LL: With the gallery being two years old, you have already made an impact on the art scene in DC. Can you talk about the “craigslist” show?
JM: I feel very lucky to be doing what I am doing, and I feel intensely grateful for the people who invest in Civilian. Investment comes from buying art, from coming to events, from working at the gallery, and from spreading the word about what we are doing.
We have had a lot of packed events. Each one supersedes the next and it is becoming more common to have just as many new faces in the room as familiar faces. And this is really important for the cultural community of DC. We need art spaces like Civilian. We need venues where people of all ages can gather and talk and share experiences. And if you can tack on inspiring people through art – well this is the best thing I can do with my life.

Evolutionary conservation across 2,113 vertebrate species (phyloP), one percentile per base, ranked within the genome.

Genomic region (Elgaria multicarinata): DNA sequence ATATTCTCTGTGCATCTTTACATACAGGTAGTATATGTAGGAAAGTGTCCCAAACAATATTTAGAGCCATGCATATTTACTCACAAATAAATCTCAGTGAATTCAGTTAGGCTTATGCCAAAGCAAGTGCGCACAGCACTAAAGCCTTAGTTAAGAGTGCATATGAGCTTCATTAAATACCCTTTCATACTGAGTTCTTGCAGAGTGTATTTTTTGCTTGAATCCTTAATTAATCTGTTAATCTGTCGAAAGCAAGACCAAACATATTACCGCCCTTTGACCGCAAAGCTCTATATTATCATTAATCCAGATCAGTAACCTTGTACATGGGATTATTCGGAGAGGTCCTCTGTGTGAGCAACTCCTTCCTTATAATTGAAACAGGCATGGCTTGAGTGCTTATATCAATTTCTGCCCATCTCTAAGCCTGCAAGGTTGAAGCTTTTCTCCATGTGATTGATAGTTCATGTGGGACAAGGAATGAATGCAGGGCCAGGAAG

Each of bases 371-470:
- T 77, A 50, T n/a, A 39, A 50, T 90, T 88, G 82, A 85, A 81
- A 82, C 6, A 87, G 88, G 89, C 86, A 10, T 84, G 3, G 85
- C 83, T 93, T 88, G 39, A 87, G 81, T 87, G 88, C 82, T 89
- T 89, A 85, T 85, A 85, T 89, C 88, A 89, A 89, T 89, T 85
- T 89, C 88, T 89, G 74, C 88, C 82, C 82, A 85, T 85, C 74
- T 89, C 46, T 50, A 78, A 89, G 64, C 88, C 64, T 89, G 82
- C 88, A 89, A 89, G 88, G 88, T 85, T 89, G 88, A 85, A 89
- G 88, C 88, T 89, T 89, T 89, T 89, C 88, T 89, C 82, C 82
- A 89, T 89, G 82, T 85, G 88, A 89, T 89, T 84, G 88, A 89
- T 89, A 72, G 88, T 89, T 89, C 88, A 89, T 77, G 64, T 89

I was lucky enough to work with Andrea Pollan of Curator’s Office on the “craigslist” show. First, she is brilliant and kind. I look for these factors in collaborators. I have worked a long time to become a good listener. It’s hard to shut up and just really listen, so when others listen and then offer powerful advice and feedback, well this is just the best experience. Andrea is one of those people. I have a lot of mentors. She came to me with the idea of collaborating on a show about artists who use craigslist in their work. She’d been working with Joe & John Dumbacher and Jason Horowitz, and I’d been working with Jason Zimmerman. And then we discovered that they all used craigslist in some way to inform their work. The show was a beautiful, fascinating reflection of social networking and its impact on personal connection and artistic investigation.
LL: I attended the panel discussion on collecting photography for the emerging collector which was organized by the Pink Line Project and hosted by Civilian. It was also packed with a great crowd. Do you collaborate often with other organizations?